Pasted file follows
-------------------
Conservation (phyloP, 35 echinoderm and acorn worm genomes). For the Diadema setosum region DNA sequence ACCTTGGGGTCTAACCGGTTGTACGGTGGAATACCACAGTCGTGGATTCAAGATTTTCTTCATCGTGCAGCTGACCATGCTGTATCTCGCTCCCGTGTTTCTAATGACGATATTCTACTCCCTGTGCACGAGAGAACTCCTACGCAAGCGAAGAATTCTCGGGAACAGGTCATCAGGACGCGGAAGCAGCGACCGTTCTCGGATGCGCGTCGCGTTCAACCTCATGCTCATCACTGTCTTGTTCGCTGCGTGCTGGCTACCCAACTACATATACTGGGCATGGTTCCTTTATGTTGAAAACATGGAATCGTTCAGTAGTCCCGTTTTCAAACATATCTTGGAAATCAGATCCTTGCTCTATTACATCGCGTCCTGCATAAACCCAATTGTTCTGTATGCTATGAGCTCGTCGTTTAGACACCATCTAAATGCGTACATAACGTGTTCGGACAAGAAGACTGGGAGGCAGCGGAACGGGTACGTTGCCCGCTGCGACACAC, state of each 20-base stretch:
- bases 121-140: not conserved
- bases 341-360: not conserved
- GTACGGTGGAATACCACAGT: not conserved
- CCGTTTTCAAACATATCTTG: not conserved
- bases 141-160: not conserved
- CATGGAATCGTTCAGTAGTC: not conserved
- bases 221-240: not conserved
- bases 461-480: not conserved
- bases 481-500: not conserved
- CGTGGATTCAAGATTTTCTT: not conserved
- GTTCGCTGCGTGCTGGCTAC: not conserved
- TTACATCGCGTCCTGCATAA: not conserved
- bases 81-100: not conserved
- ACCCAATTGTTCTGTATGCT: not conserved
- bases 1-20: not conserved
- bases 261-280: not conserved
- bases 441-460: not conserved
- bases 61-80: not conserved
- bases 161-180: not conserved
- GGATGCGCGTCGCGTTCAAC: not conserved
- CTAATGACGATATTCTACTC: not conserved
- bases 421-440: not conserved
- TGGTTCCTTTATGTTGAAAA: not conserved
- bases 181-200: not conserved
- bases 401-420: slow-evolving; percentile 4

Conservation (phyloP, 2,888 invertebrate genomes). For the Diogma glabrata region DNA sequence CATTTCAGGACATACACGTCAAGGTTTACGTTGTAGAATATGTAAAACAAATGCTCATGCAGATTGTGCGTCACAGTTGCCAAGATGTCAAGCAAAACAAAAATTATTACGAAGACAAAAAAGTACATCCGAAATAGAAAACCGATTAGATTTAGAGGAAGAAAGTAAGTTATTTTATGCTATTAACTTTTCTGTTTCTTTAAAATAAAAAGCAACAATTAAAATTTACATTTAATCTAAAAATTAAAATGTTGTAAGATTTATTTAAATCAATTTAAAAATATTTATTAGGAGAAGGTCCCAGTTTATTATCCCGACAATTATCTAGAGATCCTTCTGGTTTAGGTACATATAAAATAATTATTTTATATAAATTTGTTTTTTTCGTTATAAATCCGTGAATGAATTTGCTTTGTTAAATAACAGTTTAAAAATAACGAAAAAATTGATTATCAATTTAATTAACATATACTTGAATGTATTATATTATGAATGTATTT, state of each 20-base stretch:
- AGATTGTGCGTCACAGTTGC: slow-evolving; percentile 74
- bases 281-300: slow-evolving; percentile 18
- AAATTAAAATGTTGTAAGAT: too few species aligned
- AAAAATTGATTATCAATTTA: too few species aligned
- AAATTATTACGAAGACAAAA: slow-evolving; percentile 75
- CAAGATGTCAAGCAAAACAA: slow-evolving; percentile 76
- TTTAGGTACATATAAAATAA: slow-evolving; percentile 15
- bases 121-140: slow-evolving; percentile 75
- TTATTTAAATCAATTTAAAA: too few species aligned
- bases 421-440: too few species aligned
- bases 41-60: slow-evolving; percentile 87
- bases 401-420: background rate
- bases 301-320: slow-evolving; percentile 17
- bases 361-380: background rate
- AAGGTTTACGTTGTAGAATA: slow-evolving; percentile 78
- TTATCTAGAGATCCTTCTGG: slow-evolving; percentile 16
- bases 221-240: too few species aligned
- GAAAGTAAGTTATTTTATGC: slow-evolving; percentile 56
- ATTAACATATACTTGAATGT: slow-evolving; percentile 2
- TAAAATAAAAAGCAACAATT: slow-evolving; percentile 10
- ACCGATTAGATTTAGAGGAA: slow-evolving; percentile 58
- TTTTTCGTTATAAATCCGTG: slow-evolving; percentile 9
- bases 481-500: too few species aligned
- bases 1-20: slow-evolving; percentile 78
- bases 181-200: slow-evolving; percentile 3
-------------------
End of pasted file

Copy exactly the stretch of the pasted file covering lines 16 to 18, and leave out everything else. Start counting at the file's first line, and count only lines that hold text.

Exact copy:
- bases 1-20: not conserved
- bases 261-280: not conserved
- bases 441-460: not conserved